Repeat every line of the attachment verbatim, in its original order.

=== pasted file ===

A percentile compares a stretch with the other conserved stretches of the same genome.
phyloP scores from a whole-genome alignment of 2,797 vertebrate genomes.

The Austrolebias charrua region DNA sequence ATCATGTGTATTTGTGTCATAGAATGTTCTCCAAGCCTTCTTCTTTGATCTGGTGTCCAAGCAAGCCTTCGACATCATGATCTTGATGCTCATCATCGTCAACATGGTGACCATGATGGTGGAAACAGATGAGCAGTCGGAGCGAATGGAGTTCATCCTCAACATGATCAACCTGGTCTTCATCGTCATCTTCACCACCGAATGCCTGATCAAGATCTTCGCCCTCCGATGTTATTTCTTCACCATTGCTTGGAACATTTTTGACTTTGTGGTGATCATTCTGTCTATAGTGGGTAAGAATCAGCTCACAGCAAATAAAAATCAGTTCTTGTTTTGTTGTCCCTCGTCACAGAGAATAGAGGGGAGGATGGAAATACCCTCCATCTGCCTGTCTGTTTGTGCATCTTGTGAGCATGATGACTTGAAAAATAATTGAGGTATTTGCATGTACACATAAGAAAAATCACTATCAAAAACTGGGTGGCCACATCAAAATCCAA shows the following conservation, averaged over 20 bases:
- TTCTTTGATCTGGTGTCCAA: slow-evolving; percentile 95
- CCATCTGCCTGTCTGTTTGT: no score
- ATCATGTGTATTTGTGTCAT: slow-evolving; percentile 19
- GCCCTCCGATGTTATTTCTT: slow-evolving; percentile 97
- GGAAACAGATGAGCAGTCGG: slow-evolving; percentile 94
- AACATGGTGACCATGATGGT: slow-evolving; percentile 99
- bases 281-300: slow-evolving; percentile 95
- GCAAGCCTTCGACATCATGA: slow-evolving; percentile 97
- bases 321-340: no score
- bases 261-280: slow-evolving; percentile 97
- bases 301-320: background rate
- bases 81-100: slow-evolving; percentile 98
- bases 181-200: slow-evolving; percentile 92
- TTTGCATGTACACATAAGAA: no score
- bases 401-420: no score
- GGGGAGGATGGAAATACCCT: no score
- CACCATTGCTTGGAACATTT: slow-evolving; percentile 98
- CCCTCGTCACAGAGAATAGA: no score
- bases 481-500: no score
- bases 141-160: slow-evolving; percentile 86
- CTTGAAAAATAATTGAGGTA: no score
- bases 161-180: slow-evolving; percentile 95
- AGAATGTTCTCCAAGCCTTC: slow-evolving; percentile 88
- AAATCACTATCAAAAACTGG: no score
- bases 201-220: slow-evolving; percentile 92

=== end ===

A percentile compares a stretch with the other conserved stretches of the same genome.
phyloP scores from a whole-genome alignment of 2,797 vertebrate genomes.

The Austrolebias charrua region DNA sequence ATCATGTGTATTTGTGTCATAGAATGTTCTCCAAGCCTTCTTCTTTGATCTGGTGTCCAAGCAAGCCTTCGACATCATGATCTTGATGCTCATCATCGTCAACATGGTGACCATGATGGTGGAAACAGATGAGCAGTCGGAGCGAATGGAGTTCATCCTCAACATGATCAACCTGGTCTTCATCGTCATCTTCACCACCGAATGCCTGATCAAGATCTTCGCCCTCCGATGTTATTTCTTCACCATTGCTTGGAACATTTTTGACTTTGTGGTGATCATTCTGTCTATAGTGGGTAAGAATCAGCTCACAGCAAATAAAAATCAGTTCTTGTTTTGTTGTCCCTCGTCACAGAGAATAGAGGGGAGGATGGAAATACCCTCCATCTGCCTGTCTGTTTGTGCATCTTGTGAGCATGATGACTTGAAAAATAATTGAGGTATTTGCATGTACACATAAGAAAAATCACTATCAAAAACTGGGTGGCCACATCAAAATCCAA shows the following conservation, averaged over 20 bases:
- TTCTTTGATCTGGTGTCCAA: slow-evolving; percentile 95
- CCATCTGCCTGTCTGTTTGT: no score
- ATCATGTGTATTTGTGTCAT: slow-evolving; percentile 19
- GCCCTCCGATGTTATTTCTT: slow-evolving; percentile 97
- GGAAACAGATGAGCAGTCGG: slow-evolving; percentile 94
- AACATGGTGACCATGATGGT: slow-evolving; percentile 99
- bases 281-300: slow-evolving; percentile 95
- GCAAGCCTTCGACATCATGA: slow-evolving; percentile 97
- bases 321-340: no score
- bases 261-280: slow-evolving; percentile 97
- bases 301-320: background rate
- bases 81-100: slow-evolving; percentile 98
- bases 181-200: slow-evolving; percentile 92
- TTTGCATGTACACATAAGAA: no score
- bases 401-420: no score
- GGGGAGGATGGAAATACCCT: no score
- CACCATTGCTTGGAACATTT: slow-evolving; percentile 98
- CCCTCGTCACAGAGAATAGA: no score
- bases 481-500: no score
- bases 141-160: slow-evolving; percentile 86
- CTTGAAAAATAATTGAGGTA: no score
- bases 161-180: slow-evolving; percentile 95
- AGAATGTTCTCCAAGCCTTC: slow-evolving; percentile 88
- AAATCACTATCAAAAACTGG: no score
- bases 201-220: slow-evolving; percentile 92